Japan Festival celebrates art and culture | Kew Gardens

Visitors stand underneath One Thousand Springs, a colossal artwork by internationally renowned artist Chiharu Shiota. Image by RBG Kew

This October, The Japan Festival at Royal Botanic Gardens, Kew, is honouring the plants, art, and East Asian culture with colourful installations, artistic displays, and events. 

Kew’s majestic Temperate House is home to the central installation ‘One Thousand Springs’, by Japanese artist Chiharu Shiota. Suspended from the roof, the room-spanning scale of the art piece instantly impresses with its spectacular construction of 5,000 haikus hanging pithing a sea of red threads. 

Shiota’s One Thousand Springs explores the theme of human existence and tells stories of our shared connections with nature and form, sharing the haikus or short poetic pieces submitted by members of the public. “The traditional haiku mentions one of the seasons and many haikus are based on observations in nature,” explains Shiota, emphasising the beauty of storytelling and reflection.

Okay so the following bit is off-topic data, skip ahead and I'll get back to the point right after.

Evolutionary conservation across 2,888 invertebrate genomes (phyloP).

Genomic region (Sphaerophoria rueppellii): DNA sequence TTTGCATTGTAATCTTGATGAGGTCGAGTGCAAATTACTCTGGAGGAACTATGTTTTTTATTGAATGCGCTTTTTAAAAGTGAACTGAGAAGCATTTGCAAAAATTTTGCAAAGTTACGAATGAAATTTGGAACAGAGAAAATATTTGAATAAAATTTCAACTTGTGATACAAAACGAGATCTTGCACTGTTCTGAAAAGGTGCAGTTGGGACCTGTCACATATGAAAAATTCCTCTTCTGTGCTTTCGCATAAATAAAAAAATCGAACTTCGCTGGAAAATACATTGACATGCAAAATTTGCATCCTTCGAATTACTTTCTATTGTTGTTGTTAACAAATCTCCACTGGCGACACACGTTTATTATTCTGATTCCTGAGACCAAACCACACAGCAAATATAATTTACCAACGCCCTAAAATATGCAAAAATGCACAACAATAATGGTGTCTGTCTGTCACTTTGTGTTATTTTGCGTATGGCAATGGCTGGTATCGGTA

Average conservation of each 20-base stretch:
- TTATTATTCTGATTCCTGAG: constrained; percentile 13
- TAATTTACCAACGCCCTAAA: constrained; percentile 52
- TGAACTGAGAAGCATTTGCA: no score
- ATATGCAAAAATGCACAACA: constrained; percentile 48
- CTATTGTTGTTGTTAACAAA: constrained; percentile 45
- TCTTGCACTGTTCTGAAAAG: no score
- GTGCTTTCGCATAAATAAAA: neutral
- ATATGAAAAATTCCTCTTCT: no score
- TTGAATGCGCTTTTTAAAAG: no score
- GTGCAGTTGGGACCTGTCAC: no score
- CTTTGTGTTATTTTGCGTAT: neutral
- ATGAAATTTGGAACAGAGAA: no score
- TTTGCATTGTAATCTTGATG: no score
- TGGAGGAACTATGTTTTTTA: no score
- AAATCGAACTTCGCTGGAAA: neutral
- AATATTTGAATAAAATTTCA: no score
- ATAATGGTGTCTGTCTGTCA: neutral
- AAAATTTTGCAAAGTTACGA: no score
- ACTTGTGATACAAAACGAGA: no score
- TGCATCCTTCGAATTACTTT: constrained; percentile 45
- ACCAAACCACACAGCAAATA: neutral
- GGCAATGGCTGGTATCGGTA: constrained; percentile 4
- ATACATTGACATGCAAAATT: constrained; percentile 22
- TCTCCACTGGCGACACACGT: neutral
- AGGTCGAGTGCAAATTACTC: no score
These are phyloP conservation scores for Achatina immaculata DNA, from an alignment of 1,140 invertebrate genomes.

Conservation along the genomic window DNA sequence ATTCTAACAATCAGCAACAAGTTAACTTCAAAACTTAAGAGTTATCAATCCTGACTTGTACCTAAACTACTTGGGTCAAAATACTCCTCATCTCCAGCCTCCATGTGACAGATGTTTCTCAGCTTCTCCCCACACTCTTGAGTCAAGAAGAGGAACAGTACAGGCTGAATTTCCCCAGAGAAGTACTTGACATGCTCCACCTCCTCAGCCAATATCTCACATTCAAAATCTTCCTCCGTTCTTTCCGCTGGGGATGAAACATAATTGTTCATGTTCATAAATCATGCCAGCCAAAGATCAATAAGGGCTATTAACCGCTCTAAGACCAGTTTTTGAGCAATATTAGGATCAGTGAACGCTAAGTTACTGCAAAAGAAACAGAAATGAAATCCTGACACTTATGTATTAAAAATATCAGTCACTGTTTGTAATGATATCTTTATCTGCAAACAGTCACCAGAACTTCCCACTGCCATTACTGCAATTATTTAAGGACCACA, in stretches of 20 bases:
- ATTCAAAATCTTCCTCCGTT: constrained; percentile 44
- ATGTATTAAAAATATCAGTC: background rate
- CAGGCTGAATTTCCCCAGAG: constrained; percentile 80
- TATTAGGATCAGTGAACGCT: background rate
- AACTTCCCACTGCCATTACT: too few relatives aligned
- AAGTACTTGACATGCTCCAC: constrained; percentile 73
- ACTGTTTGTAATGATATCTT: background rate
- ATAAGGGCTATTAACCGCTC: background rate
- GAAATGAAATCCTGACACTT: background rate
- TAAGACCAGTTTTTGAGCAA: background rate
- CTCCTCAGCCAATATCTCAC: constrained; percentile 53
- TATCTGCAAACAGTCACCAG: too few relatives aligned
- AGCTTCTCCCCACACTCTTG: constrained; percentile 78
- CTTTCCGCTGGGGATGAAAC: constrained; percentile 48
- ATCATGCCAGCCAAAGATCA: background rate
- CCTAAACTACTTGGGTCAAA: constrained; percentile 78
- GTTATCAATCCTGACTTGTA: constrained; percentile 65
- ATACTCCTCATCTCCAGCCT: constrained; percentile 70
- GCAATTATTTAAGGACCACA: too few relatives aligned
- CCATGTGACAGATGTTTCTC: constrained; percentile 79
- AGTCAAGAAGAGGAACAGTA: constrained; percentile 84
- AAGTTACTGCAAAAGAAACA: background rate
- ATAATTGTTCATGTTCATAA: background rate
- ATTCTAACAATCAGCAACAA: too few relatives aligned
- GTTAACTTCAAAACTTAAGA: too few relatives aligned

What’s more, visitors can also enjoy an emotive soundscape by sound artist Yosi Horikawa within the Temperate House. The sensory experience captures tranquil sounds recorded in Japan, from harmonious natural sounds of the rivers and waterfalls of Kagoshima to bird calls set across the waves of the Philippine sea. 

The world’s largest surviving Victorian glasshouse, the Temperate House is home to over 10,000 plants from across five continents, a beacon of the future for plant science and biodiversity. Image by RBG Kew

The Temperate House is the perfect setting to celebrate the rich and fascinating culture of Japan that is known for its strong connection to nature through contemporary art.

There is also so much more to explore outside with plenty of horticultural displays, including a contemporary Japanese garden and a celebration of the chrysanthemum, the national flower of Japan. Visitors can enjoy the tradition of Momijigari, the Japanese custom of leaf hunting, and wander along the 1.5-mile trail across the Gardens to see stunning autumn foliage across Kew’s 14,000-strong tree collection and take in Japanese landmarks such as the Minka House. 

Jason Saul and a visitor talking to the artists Otis Landscape Associates and architects kodai and associates in the Chalk Garden, Temperate House. Image by RGB Kew

The Japan Festival, supported by eco-heating technology brand Daikin UK, is running until 31st October. Find out more information online at Kew

Find out about more of the latest design events on enki. 

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